Bou­tique ho­tel chic trend comes to an end

Time has come to in­ject more per­son­al­ity into our spa­ces

Winnipeg Free Press - Section G - - HOMES - By Paula McCooey

WITH black lac­quer, bam­boo (be­fore it was deemed “green”), and astrol­ogy prints dom­i­nat­ing the ’90s, Cana­dian de­sign­ers — and con­sumers — were ea­ger to clean the slate for the mil­len­nium, turn­ing to clas­si­cal neu­trals for their homes.

Bou­tique ho­tel chic quickly be­came a move­ment, trans­form­ing the way peo­ple dec­o­rated their homes, of­fices, and busi­nesses over the past 10 years.

“Peo­ple re­ally loved (the bou­tique ho­tel look) and man­u­fac­tur­ers re­al­ized that it was easy to repli­cate in a cheap way, so the Zen and bou­tique ho­tel trend just kept rolling along,” says de­signer Wil­liam Mac­Don­ald, adding the Martha Stew­art blue-and-white striped East Hamp­ton’s style, as well as loft-in­spired spa­ces and souped-up kitchens also made a big im­pact dur­ing the last decade.

The last 10 years were very much about clean, modern, mas­cu­line de­signs with mi­crofi­bre ev­ery­thing, says de­signer Ernst Hu­pel.

“Then it slowly mor­phed when we re­al­ized we wanted a lit­tle bit more per­son­al­ity,” says Hu­pel, who has ap­peared on HGTV’s De­sign U. “It went into that whole bling stage where peo­ple were still do­ing clean and modern, but peo­ple thought ‘let’s throw a chan­de­lier in here.’ ”

These trends were form­ing in uni­son with the pro­lif­er­a­tion of de­sign me­dia through the In­ter­net, mag­a­zines, news­pa­pers and tele­vi­sion.

This re­sulted in a more de­sign-savvy pub­lic with a fierce ap­petite for ren­o­va­tion and decor.

“There was the tele­vi­sion, which ex­ploded with de­sign chan­nels. There must be 10 de­sign chan­nels now,” says Mac­Don­ald, who has ap­peared as a fea­ture de­signer on HGTV de­sign shows and is a reg­u­lar con­trib­u­tor to Cana­dian House & Home mag­a­zine.

“Mag­a­zines and blogs and web­sites and ev­ery­thing, there’s even stores, like Home De­pot or Lowes, (that) have their own mag­a­zines on de­sign.”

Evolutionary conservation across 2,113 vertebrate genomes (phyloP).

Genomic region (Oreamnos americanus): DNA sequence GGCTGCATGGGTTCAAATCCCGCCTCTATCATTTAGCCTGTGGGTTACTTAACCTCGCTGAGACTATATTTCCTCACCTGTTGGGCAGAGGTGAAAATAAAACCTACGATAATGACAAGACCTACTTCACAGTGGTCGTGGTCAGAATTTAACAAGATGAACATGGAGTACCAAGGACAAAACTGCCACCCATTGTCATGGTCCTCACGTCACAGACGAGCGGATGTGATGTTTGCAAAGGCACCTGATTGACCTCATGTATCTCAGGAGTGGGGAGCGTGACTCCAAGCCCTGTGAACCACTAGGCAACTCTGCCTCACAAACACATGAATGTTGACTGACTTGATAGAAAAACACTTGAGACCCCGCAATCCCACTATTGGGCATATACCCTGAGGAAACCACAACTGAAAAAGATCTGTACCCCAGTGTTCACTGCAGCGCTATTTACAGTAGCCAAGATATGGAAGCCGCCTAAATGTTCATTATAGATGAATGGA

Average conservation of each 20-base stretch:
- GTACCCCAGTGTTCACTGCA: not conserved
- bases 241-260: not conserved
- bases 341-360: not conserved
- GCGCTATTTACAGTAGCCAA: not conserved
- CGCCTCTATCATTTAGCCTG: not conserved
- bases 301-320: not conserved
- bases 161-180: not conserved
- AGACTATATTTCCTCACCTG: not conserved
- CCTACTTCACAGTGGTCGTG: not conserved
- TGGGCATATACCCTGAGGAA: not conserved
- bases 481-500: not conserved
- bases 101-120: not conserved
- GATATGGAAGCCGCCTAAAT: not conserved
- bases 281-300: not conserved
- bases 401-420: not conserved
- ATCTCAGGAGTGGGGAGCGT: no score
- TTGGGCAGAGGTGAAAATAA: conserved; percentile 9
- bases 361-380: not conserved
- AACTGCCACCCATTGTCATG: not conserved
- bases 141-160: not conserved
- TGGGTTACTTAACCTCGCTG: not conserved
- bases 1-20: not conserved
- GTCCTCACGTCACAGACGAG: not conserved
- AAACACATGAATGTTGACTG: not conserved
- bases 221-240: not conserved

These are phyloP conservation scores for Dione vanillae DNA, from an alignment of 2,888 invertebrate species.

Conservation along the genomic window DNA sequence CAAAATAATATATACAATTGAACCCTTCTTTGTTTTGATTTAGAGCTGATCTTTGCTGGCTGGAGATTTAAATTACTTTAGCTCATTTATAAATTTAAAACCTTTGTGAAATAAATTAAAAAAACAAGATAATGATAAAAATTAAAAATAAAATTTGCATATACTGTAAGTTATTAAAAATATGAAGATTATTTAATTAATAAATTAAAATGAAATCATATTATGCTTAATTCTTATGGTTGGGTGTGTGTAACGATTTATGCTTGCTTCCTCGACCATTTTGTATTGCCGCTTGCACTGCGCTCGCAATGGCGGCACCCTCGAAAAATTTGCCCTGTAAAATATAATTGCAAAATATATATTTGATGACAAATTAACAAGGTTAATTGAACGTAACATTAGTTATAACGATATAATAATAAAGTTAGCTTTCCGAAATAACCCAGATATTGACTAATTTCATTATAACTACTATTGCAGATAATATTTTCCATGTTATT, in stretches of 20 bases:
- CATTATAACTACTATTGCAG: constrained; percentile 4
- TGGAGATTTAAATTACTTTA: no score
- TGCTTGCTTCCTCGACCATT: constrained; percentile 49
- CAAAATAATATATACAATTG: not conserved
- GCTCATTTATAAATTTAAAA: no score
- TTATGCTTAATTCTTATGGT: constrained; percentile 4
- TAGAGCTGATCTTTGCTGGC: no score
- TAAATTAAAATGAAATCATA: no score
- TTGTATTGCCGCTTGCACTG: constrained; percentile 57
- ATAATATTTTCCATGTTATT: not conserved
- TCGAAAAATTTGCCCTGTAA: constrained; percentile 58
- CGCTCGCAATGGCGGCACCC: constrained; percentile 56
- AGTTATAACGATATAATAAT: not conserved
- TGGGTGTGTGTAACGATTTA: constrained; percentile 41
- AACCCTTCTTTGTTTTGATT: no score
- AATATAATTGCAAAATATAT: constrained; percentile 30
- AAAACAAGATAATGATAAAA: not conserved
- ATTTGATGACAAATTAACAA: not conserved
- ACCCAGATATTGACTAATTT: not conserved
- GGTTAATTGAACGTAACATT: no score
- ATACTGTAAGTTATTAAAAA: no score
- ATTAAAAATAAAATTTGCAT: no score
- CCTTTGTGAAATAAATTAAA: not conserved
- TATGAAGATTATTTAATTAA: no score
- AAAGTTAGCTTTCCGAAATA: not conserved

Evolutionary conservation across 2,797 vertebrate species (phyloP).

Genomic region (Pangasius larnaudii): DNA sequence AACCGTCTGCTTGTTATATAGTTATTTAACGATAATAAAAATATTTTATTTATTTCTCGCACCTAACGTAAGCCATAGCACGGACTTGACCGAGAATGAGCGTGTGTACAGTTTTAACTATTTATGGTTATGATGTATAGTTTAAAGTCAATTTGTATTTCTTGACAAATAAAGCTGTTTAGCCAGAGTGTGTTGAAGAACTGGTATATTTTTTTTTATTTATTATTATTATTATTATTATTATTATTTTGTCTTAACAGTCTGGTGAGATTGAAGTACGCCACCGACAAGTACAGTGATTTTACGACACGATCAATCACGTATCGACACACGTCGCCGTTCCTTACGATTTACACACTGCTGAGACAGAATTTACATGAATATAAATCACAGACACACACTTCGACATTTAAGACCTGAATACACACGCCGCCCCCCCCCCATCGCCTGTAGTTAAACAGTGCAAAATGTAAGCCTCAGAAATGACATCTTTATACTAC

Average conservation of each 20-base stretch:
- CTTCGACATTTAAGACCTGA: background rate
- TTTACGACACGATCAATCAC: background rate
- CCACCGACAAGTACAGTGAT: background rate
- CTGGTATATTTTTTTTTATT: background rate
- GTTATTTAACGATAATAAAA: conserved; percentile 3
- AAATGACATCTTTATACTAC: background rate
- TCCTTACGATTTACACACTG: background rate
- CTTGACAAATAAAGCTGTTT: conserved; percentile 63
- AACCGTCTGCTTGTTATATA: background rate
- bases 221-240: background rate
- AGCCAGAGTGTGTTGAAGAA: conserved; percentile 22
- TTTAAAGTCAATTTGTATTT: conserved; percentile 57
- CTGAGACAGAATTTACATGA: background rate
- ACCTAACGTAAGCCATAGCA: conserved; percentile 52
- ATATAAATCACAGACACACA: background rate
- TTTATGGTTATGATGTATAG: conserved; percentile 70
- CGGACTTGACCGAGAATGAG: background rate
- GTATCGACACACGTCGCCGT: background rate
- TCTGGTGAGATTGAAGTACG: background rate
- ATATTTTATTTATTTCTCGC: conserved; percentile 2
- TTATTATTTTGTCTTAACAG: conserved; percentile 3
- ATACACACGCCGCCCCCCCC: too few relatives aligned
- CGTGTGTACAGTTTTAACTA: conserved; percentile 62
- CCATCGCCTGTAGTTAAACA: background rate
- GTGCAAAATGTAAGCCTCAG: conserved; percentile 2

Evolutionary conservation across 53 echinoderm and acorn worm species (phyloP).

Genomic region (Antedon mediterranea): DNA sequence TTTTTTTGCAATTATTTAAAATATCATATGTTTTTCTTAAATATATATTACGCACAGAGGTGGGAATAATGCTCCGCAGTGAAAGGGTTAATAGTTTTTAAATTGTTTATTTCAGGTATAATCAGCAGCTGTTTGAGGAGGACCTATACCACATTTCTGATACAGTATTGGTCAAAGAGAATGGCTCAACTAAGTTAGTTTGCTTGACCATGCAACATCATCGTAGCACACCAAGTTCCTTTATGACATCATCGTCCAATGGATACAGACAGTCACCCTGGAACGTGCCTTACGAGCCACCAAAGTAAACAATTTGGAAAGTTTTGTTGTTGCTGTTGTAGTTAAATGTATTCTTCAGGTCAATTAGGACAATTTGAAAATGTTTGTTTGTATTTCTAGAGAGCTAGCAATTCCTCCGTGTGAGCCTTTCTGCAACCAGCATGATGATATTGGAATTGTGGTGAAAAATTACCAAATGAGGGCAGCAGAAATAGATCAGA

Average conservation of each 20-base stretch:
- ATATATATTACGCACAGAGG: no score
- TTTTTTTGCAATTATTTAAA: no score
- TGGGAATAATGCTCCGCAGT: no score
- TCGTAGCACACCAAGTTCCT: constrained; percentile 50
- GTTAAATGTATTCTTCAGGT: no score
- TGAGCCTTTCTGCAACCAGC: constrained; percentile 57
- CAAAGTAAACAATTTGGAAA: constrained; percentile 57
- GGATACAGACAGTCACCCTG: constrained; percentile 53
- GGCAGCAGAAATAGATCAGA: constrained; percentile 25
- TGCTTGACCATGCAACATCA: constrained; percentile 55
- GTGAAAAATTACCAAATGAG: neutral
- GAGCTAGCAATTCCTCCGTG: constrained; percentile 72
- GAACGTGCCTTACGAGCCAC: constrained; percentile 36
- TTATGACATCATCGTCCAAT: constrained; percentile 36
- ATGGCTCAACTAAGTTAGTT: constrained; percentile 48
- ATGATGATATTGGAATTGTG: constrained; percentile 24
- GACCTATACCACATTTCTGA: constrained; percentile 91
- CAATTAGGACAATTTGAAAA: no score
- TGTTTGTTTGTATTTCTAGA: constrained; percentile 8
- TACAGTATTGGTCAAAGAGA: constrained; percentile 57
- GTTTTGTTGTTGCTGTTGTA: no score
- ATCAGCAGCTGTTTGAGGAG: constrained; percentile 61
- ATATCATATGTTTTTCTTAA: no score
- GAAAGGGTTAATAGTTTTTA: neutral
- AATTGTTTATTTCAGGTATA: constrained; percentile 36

So why this shift? Mac­Don­ald thinks we should thank Ikea for get­ting the gen­eral pub­lic aboard the de­sign train, which in turn prompted the change in how big-box hard­ware stores and even gro­cery stores op­er­ate. In ad­di­tion to sell­ing paint, tools and food, they added aisles for espresso-stained fur­ni­ture and vinyl and faux-suede club chairs and ot­tomans.

“I think all the man­u­fac­tur­ers in North Amer­ica re­al­ized what Ikea was do­ing, and Ikea sort of had this Scan­di­na­vian con­cept, ac­ces­si­ble good de­sign at a rea­son­able price. And North Amer­i­cans, Amer­i­cans par­tic­u­larly who ran Wal-Mart and Lowes and Home De­pot, said ‘Oh, these peo­ple just don’t want Bling and a re­turn to ’80s deca­dence Mac­Don­ald en­vi­sions the next decade as one of deca­dence rem­i­nis­cent of the ’80s, with smaller spa­ces with the glitz of gold, vel­vet and jewel-toned colours.

There will also be a more hy­brid ap­proach, he pre­dicts — pos­si­bly a blend of coun­try kitchens with stain­less-steel coun­ter­tops, zinc coun­ter­tops on a red­painted coun­try is­land or halo­gen pen­dant lamps over a har­vest ta­ble, while uti­liz­ing unique nat­u­ral floor­ing such as co­conut, bam­boo and even leather.

And of course, tech­nol­ogy will play a huge role.

“That’s what I am most ex­cited about,” says Mac­Don­ald. “At the In­te­rior De­sign show last win­ter in Toronto, they had an in­ter­ac­tive back­splash. It All about me, plus other pre­dic­tions Hu­pel’s Swarovski crys­tal ball says it’s time to in­ject more per­son­al­ity into our spa­ces and em­brace in­di­vid­u­al­ity.

This may in­clude raw wood and iron fur­ni­ture, more art, and in­dus­trial light­ing. And if you have a spe­cial col­lec­tion, throw that in too.

“We were stripped a bit from our in­di­vid­ual per­son­al­i­ties in the last decade,” says Hu­pel. “We copied ev­ery­one last year. This decade, if I have a great cookie jar col­lec­tion, it’s mine and it’s go­ing to give some­one a smile when they see it. It’s not some­thing I’m go­ing to see on page three of the cat­a­logue.”

Hu­pel also sees peo­ple mov­ing to cre­ate a real and ro­man­tic flair in their homes, blend­ing raw woods like white oak and Amer­i­can wal­nut, and nat­u­ral fab­rics such as li­nen, silk, union cloth and cot­tons, which tie into the sus­tain­able move­ment.

“I don’t think you are go­ing to see a lot of mi­crofi­bre,” says Hu­pel. “There will still be a very large per­cent­age of peo­ple’s en­vi­ron­ments that will be neu­tral, but it will be neu­tral in a more real, tex­tured, en­vi­ron­men­tal way.

“So wood is go­ing to be wood. It’s not go­ing to be stained any­more. You are not go­ing to make wood into some­thing that it is not. You are not go­ing to try to force things to be what they are not.

“If you live in a small turn-of-the­cen­tury home, you are not go­ing to force it into be­ing a bou­tique ho­tel.”

— Can­west News Ser­vice

Ot­tawa’s Arc Ho­tel helped spawn the rage for bring­ing bou­tique ho­tel chic to the


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